Arthur (Or The Decl Original recording remastered
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UK digitally remastered and expanded edition of this 1969 album from the British Rock band led by the ever-bickering Davies brothers, Ray and Dave. Contains the original album joined by a myriad of non-album tracks, rare mixes and more. 22 tracks. Sanctuary.
Written as the score for a never-aired BBC television drama, Arthur is the story of late-'60s English working-class exhaustion. Perhaps not the most attention-grabbing subject for a rock album, but in Ray Davies's hands it's rich in texture and stylistic possibility. From the rousing ode to Britain's glorious past ("Victoria") to its less-than-glamorous present (that being the late '60s), Davies portrays a life of cautiously reduced expectations. Arthur once dreamed of owning his own business but has settled for a car and an indoor bathroom ("Shangri-La"). One of his sons spends his time complaining about the system ("Brainwashed"), the other dreams of moving to a new land of opportunity ("Australia"), and when they get together for Sunday dinner there's simply "Nothing to Say." The Kinks at their mighty and surprisingly tender best. --Percy Keegan --This text refers to an out of print or unavailable edition of this title.
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Top Customer Reviews
Planned as the soundtrack to a television play that never came to pass, Arthur is a tale of broken promises and unfulfilled dreams, seen through the eyes of a middle-aged man who feels betrayed by the country he once loved. It sounds impenetrable, but Ray Davies uses universal themes and catchy melodies to make this material resonate with anyone who has a heart. There are no wasted notes, and no throwaway lyrics: everything is very economical and carefully crafted for maximum effect. The lyrics are intelligent without ever being ponderous or pretentious, and even though it's a "concept album" every single track stands on its own merit as well.
"Yes Sir, No Sir", a damning indictment of war and the British class system, is one of the finest songs the head Kink ever penned, featuring some of his most barbed lyrics: "Let them feel that they're important to the cause/ but let them know that they are fighting for their homes / just be sure that they're contributing their own. / Give the scum a gun and make the bugger fight / and be sure to have deserters shot on sight / If he dies, we'll send a medal to his wife."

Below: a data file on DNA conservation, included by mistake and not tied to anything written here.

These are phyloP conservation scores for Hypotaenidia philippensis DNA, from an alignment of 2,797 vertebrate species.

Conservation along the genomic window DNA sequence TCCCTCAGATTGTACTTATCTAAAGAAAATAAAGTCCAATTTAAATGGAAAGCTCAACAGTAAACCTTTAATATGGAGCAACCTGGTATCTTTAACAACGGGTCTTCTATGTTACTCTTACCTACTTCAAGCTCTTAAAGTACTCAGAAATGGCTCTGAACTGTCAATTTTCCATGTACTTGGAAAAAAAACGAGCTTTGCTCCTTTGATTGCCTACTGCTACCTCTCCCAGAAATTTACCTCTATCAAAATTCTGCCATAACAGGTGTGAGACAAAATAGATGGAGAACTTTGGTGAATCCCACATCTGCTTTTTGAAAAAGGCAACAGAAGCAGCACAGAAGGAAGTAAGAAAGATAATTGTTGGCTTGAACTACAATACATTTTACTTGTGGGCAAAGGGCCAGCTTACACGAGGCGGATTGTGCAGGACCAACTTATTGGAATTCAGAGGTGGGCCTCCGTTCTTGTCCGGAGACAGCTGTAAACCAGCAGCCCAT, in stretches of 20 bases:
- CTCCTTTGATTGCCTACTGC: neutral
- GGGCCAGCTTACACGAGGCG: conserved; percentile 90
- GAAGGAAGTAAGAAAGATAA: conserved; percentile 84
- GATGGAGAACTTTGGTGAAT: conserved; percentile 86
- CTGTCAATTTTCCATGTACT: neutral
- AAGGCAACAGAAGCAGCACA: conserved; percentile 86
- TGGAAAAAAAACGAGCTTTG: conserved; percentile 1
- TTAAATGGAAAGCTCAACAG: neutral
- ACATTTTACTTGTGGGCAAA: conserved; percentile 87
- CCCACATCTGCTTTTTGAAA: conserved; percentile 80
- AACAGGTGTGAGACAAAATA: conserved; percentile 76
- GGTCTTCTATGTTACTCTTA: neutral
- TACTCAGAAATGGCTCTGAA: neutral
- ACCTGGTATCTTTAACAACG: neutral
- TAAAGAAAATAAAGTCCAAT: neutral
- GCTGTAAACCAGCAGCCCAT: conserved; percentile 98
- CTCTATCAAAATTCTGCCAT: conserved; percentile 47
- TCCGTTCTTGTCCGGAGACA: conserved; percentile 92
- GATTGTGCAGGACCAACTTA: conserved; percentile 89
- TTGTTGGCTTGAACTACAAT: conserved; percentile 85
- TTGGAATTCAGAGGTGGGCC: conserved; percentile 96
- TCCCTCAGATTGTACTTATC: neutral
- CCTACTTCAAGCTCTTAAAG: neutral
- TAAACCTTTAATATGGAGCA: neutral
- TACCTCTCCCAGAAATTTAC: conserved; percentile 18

That song is immediately followed up by the one-two punch of "Some Mother's Son", probably the most touching anti-war song in rock history, which features a gorgeous middle eight section and some of Ray Davies' most accomplished chord changes to date. Elsewhere, muted desperation gives way to 60's-soaked rock freak-outs like "Brainwashed" and "Australia". And that's just the A side!Read more ›
The same is true of the sort of art that Raymond Davies creates. "Arthur", "Something Else", "Face to Face", "Village Green", even "Percy", contain songs that can move a person on several levels when listened to correctly...that is, with a clear mind, a healthy attitude, a happy outlook, and a pristine sunny afternoon. These are happy songs that stay fresh year after year. They never get boring. No better rock music has ever been created.
Most recent customer reviews
Good quality CD, all the music still worked after I imported it into iTunes. Of course the music is good, but so is the physical album. Read morePublished 10 months ago by Liam Penton
Came on time. Good price. Good service. No problems with the product.Published 16 months ago by David Cooper
I've enjoyed this CD. The music is good quality and those are songs that I can relate to. I was born a Kinks Fan and I'm going to die a Kinks Fan.Published on Jan. 16 2013 by Shelby Munro
Of the versions out now, don't get this one, get one of the imports- either the one with the bonus tracks or the one with the higher quality remastering but not the bonus tracks.Published on March 12 2004 by B. Schuman
This album has got at all!
Great songs. Great playing. Great lyrics. Interesting story. Good production. Plenty of bonus-tracks. Read more
This, I have no doubt, is the most underappreciated album in rock n' roll history. Not only is it, without any doubt, the Kinks' best, it should be on every list of top British... Read morePublished on Nov. 21 2003 by Itamar Katz
September, 1988, my boyfriend picked up this CD at a supermarket and played it for me during a long drive through central Nevada. Read morePublished on Oct. 17 2003